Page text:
Walker signals opposition to carrying weapons without permit

Taylor, who opposes the relaxation of gun legislation, went on to suggest that laws are needed because people can not be trusted.

Gov. Scott Walker is signaling his opposition to a bill that would allow Wisconsin residents to carry concealed handguns without obtaining a permit or going through training. Since May 2007, 969 people have died in concealed carry shootings, a figure that gun safety advocates say will only worsen if people are allowed to carry weapons without a permit.

Scott Meyer, a lobbyist for the pro-gun National Rifle Association (NRA) made the statement before the Senate's Judiciary and Public Safety Committee, now considering the arguments from advocates and opponents of the controversial measure.

Clark also expressed concern that the new law would lower the age of people qualified to lawfully carry concealed guns without a permit.

But critics pointed out the penalties for violating a school's ban on guns would fall under state trespassing law, and would have lighter penalties than those under existing state law.

Thirteen states have no concealed permit requirement. Currently, concealed-carry permit applicants must be at least 21 years old. Documenting that statistically, however, is challenging because unlike hunting licenses the concealed carry law specifically exempts most state records involving concealed carry permits from the state's open records law. Proponents say the legislation makes people safer by protecting their constitutional right to bear arms.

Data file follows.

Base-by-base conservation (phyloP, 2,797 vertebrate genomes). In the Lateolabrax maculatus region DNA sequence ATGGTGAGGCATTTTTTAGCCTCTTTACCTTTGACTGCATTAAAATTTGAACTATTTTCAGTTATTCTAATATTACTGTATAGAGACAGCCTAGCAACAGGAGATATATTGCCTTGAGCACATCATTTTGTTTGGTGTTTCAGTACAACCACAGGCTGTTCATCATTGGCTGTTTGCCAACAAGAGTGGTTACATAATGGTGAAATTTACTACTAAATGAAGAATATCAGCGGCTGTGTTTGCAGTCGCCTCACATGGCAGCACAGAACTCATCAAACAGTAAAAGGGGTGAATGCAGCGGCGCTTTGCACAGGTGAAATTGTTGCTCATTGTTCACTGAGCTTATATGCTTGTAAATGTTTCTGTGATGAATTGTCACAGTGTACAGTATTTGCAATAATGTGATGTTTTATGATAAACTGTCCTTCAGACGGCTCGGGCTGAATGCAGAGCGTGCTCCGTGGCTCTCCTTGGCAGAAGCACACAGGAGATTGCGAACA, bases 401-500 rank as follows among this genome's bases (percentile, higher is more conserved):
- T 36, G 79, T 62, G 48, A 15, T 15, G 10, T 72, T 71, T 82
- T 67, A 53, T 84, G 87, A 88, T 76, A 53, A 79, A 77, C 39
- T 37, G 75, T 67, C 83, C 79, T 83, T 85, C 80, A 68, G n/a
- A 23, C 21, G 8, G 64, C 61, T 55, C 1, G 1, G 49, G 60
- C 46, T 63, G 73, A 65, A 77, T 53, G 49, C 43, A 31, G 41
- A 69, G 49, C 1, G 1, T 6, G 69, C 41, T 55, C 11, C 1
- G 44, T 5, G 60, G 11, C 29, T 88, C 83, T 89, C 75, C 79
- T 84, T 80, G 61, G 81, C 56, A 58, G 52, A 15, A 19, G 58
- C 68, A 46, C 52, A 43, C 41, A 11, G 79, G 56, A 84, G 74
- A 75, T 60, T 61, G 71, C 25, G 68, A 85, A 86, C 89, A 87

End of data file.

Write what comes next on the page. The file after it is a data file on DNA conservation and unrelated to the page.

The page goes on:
Caldwell noted that the House bill still requires owners carrying concealed weapons to make law enforcement officers aware of their guns.

"I'm not anxious about the responsible people, I'm anxious about the irresponsible people", Risser said.

Dan Rossmiller of the Wisconsin School Boards Association said "the majority of my members believe that guns and children are not a good mix". "The Department (of Justice) will carry out its duty as directed by law".

- A House committee voted Wednesday in favor of a bill that would eliminate North Carolina's requirement that people obtain a permit to carry a concealed weapon. "My commitment to the Second Amendment can not be overstated".

The measure would preserve the current permit system with training for people who need a permit to carry in other states. According to the National Rifle Association, 12 other states already allow concealed carry without a permit.

Lillian Price of the Milwaukee Journal Sentinel contributed to this article.

  • Larry Hoffman